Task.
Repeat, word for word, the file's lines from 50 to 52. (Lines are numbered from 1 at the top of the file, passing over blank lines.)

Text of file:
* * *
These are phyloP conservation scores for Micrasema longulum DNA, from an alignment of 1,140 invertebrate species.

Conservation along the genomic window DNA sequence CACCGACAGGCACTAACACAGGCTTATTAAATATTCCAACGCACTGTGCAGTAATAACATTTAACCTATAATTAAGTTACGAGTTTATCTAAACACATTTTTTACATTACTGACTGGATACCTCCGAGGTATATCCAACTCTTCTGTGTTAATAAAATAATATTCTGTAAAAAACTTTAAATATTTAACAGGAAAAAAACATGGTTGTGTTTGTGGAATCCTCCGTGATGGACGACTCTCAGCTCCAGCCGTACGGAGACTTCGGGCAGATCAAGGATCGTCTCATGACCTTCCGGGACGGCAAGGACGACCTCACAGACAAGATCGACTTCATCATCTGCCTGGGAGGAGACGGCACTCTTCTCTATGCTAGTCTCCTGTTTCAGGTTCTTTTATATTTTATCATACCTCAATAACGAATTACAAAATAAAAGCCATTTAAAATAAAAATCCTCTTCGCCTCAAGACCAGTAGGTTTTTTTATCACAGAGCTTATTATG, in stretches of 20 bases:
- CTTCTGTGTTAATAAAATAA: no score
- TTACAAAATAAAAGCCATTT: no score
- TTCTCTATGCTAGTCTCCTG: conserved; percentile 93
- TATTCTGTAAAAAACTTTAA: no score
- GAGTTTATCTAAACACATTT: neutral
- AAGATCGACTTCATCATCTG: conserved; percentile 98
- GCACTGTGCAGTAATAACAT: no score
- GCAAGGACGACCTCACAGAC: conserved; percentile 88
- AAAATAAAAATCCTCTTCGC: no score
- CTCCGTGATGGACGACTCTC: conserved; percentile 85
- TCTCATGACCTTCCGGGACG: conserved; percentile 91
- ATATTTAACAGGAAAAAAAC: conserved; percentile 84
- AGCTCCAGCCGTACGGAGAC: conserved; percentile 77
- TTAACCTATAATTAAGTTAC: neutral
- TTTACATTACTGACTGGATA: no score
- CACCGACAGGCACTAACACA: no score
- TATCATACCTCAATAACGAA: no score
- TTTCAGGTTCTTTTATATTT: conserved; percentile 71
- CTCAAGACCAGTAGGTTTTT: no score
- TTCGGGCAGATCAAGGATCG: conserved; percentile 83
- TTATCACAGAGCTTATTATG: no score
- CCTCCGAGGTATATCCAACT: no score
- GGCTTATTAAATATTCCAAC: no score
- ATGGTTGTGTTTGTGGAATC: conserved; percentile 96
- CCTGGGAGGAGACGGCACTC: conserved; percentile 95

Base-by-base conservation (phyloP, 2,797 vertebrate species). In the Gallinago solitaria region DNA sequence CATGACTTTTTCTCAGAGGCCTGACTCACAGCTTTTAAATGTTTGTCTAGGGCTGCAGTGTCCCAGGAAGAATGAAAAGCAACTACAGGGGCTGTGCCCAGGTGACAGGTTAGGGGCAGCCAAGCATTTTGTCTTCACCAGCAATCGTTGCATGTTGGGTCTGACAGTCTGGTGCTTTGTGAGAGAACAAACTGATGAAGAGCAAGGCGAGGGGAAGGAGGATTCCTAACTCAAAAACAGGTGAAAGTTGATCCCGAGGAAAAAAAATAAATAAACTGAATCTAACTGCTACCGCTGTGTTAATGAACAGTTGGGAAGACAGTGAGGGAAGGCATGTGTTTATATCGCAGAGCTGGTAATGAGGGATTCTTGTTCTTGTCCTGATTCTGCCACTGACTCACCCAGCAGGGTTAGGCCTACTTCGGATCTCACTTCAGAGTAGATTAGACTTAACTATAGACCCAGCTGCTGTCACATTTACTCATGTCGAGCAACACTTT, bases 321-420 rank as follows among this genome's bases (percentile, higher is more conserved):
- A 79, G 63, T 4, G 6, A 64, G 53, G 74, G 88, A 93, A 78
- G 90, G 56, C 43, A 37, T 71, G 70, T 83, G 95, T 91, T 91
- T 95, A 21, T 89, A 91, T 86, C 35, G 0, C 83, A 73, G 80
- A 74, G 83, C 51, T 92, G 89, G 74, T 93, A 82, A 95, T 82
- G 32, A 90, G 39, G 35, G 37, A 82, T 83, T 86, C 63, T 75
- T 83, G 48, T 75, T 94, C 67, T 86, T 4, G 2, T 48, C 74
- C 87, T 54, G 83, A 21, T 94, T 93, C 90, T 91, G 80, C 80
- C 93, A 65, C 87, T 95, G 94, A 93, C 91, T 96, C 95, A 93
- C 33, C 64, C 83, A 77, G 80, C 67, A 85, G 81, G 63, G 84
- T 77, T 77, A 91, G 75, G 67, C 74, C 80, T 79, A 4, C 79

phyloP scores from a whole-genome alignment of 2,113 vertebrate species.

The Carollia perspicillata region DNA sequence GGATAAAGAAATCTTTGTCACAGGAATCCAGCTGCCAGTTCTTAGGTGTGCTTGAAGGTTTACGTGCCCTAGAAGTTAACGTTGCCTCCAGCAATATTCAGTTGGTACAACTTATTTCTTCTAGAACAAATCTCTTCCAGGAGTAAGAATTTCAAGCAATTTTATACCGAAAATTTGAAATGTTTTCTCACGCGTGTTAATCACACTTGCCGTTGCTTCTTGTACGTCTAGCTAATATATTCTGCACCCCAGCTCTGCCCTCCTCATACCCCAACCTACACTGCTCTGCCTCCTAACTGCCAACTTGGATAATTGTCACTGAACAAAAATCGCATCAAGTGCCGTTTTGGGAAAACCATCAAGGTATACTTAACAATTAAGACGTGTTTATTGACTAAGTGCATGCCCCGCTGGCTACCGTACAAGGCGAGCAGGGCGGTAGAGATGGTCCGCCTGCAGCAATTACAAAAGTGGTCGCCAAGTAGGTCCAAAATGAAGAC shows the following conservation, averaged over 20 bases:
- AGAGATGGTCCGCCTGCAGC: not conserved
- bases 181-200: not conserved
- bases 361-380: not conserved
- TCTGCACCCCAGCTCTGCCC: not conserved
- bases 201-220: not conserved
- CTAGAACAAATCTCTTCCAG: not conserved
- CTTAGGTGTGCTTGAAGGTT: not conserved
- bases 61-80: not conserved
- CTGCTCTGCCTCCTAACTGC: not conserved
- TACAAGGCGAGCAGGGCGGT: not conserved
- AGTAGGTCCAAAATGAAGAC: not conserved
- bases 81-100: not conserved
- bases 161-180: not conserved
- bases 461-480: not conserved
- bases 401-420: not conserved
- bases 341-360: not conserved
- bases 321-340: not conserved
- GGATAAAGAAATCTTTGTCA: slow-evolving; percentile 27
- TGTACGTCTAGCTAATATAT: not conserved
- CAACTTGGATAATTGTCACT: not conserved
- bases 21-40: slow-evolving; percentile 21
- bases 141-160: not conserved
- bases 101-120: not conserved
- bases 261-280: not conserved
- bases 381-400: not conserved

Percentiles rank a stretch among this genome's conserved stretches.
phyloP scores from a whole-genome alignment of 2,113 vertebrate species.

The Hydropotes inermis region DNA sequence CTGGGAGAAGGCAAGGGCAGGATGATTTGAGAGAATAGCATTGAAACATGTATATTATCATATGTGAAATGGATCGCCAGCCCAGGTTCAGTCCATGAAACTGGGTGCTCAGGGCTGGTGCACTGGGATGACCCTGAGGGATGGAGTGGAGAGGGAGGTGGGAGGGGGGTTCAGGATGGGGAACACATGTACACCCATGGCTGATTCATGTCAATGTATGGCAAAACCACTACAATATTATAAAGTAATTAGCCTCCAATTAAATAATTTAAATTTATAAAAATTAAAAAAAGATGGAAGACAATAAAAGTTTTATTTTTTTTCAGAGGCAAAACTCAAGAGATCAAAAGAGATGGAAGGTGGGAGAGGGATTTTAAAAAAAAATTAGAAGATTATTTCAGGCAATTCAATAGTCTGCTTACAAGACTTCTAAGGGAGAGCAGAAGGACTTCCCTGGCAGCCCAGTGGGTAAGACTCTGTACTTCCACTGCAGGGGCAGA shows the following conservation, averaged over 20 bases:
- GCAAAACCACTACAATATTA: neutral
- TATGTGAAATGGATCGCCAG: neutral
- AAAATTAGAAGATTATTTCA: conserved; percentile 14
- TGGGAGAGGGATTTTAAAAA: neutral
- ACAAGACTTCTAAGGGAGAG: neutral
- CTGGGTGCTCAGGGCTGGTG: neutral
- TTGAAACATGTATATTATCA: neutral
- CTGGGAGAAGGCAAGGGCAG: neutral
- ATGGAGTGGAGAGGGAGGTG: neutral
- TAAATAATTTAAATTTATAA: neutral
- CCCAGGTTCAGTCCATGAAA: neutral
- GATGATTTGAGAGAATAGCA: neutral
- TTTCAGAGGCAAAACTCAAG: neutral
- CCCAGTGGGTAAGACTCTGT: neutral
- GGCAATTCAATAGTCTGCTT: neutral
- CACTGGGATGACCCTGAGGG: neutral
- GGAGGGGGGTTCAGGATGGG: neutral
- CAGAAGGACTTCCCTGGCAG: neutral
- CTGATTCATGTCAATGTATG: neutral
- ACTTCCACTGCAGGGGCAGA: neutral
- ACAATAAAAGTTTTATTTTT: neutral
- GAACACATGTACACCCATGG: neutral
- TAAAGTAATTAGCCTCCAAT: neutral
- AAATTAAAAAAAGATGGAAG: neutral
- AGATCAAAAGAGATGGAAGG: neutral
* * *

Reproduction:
- TACAAGGCGAGCAGGGCGGT: not conserved
- AGTAGGTCCAAAATGAAGAC: not conserved
- bases 81-100: not conserved